# Two-length wavelets

The printable version is no longer supported and may have rendering errors. Please update your browser bookmarks and please use the default browser print function instead.
Other languages:
Series Geophysical References Series Digital Imaging and Deconvolution: The ABCs of Seismic Exploration and Processing Enders A. Robinson and Sven Treitel 7 http://dx.doi.org/10.1190/1.9781560801610 9781560801481 SEG Online Store

Two-length wavelets are either minimum-delay or maximum-delay wavelets. We can pair every two-length wavelet ${\displaystyle \left(b_{0}{,\ }b_{1}\right)}$ with another two-length wavelet - namely, its reverse ${\displaystyle \left(b_{l}^{*}{\ ,\ }b_{0}^{*}\right)}$. Such a pair is called a dipole. One of the members of the dipole is a minimum-delay wavelet and the other is a maximum-delay wavelet. The minimum-delay wavelet is the one that has the larger coefficient (in magnitude) at the front, whereas the maximum-delay wavelet is the one that has the smaller coefficient (in magnitude) at the front.

An example of a dipole is (2, 1) and (1, 2). For this dipole, the minimum-delay wavelet is (2, 1) and the maximum-delay wavelet is (1, 2). Another example is the dipole (i, 0.5) and (0.5, – i). For that dipole, the minimum-delay wavelet is (i, 0.5) and the maximum-delay wavelet is (0.5, – i).

What is the significance of the root of the Z-transform of a two-length wavelet? Let ${\displaystyle {|}b_{0}{|}\geq {|}b_{1}{|}}$ so that ${\displaystyle \left(b_{0}{,\ }b_{1}\right)}$ a minimum-delay two-length wavelet. Its Z-transform is ${\displaystyle B\left(z\right)=}$ ${\displaystyle b_{0}+b_{1}Z}$. The polynomial B(Z), which forms the Z-transform, is called a minimum-delay polynomial. The root (or zero) ${\displaystyle Z_{1}}$ of B(Z) is found by solving the equation ${\displaystyle b_{0}+}$ ${\displaystyle b_{1}Z=0}$. The solution of this equation gives the root as ${\displaystyle Z_{\rm {l}}=-b_{0}/b_{\rm {1}}}$, which we designate by ${\displaystyle Z_{\rm {l}}=\alpha e^{-i\theta }}$. Here, ${\displaystyle \alpha }$ represents the magnitude of the root and ${\displaystyle \theta }$ represents the angular frequency of the root.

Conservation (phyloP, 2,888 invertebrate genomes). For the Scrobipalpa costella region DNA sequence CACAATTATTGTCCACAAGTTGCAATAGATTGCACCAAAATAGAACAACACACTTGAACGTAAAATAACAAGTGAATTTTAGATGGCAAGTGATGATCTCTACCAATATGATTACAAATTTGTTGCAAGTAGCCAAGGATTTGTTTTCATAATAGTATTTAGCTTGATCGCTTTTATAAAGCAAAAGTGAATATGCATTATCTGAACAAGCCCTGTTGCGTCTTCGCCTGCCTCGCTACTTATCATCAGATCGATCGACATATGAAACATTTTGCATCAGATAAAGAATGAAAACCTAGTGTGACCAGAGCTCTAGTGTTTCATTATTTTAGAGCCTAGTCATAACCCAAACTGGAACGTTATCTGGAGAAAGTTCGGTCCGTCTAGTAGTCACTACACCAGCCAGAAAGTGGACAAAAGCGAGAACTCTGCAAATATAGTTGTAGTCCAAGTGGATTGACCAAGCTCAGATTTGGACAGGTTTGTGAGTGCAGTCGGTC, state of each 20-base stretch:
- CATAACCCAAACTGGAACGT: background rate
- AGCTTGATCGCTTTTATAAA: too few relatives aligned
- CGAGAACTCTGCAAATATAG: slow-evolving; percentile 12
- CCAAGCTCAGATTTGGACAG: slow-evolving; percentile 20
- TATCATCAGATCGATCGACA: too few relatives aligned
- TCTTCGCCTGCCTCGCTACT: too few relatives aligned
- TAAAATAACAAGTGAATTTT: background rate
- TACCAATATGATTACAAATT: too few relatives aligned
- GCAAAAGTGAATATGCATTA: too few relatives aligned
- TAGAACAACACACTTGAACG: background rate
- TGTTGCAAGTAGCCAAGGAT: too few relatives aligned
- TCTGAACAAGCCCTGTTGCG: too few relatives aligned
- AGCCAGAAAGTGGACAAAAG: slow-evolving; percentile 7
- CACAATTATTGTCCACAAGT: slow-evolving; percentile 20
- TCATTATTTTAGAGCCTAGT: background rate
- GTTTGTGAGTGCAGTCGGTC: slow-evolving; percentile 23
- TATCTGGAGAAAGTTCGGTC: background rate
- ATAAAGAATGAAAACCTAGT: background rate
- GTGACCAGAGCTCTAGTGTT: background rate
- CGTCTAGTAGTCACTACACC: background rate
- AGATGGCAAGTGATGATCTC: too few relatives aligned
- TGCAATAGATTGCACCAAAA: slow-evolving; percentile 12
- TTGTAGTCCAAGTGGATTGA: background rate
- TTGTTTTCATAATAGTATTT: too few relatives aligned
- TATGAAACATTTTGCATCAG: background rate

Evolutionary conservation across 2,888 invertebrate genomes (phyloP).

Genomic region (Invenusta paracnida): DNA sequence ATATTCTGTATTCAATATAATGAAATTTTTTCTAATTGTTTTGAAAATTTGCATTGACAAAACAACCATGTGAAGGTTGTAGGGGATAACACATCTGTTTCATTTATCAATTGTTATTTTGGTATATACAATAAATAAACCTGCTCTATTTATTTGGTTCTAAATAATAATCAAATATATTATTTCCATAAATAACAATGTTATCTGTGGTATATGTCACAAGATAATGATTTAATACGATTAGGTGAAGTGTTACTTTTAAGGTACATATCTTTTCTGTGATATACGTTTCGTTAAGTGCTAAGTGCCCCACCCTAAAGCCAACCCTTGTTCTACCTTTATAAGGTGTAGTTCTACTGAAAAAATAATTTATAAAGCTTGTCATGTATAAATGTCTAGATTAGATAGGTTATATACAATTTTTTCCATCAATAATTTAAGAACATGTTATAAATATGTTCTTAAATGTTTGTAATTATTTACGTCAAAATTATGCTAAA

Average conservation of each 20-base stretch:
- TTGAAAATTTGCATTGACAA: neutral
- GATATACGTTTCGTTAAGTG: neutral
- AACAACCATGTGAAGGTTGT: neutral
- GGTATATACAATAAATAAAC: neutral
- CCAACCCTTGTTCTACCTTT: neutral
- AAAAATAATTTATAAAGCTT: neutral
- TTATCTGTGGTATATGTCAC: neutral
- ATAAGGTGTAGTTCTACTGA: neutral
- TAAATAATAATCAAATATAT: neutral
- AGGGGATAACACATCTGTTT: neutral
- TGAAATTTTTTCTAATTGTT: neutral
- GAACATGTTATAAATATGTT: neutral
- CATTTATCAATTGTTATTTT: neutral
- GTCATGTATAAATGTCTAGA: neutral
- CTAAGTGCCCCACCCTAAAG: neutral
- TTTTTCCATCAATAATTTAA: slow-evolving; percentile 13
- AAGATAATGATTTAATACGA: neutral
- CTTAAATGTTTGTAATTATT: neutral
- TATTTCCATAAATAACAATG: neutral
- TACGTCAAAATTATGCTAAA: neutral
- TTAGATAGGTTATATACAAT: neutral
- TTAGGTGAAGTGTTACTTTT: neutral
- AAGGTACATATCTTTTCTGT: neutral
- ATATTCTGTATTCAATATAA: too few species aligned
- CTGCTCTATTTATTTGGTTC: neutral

Because ${\displaystyle {|}b_{0}{|}\geq {|}b_{\rm {l}}{|}}$, the magnitude ${\displaystyle \alpha }$ of the root ${\displaystyle Z_{1}}$ is greater than or equal to one. For example, the zero of the minimum-delay wavelet (2, –1) is ${\displaystyle Z_{\rm {l}}=2}$. Because the magnitude ${\displaystyle \alpha }$ of the root is greater than one, the root lies outside the unit circle ${\displaystyle {|}Z{|}=1}$. In general, the zero (or root) of the Z-transform of a two-length minimum-delay wavelet lies outside (or on) the unit circle.

The reciprocal ${\displaystyle H\left(Z\right)=1/B\left(Z\right)}$ is the Z-transform of the inverse of the wavelet ${\displaystyle \left(h_{0}{,\ }h_{\rm {l}}{,\ }h_{2}{,\ ..\ .}\right)}$. The zero ${\displaystyle Z_{1}}$ becomes the pole of H(Z). If ${\displaystyle \left(b_{0}{,\ }b_{1}\right)}$ is a minimum-delay wavelet, then this pole lies outside the unit circle. As a result, we can form the power series

 {\displaystyle {\begin{aligned}H\left(z\right)=h_{0}+h_{\rm {l}}Z+h_{2}Z^{2}+\dots ,\end{aligned}}} (23)

which converges at every point inside the circle of radius ${\displaystyle \alpha }$. As a result, the coefficients ${\displaystyle \left(h_{0}{,\ }h_{\rm {l}}{,\ }h_{2}{,\ ..\ .}\right)}$ represent the inverse, which is a stable causal filter. In particular, H(Z) converges on the unit circle, so the Fourier transform ${\displaystyle H\left(e^{-i\omega }\right)}$ exists. For example, the stable causal inverse of (2, –1) is given by the coefficients in the expansion

 {\displaystyle {\begin{aligned}{\frac {\rm {l}}{2-Z}}={\frac {\rm {l}}{2}}+{\frac {\rm {l}}{4}}Z+{\frac {\rm {l}}{8}}Z^{2}+{\frac {\rm {l}}{16}}Z^{3}+\dots .\end{aligned}}} (24)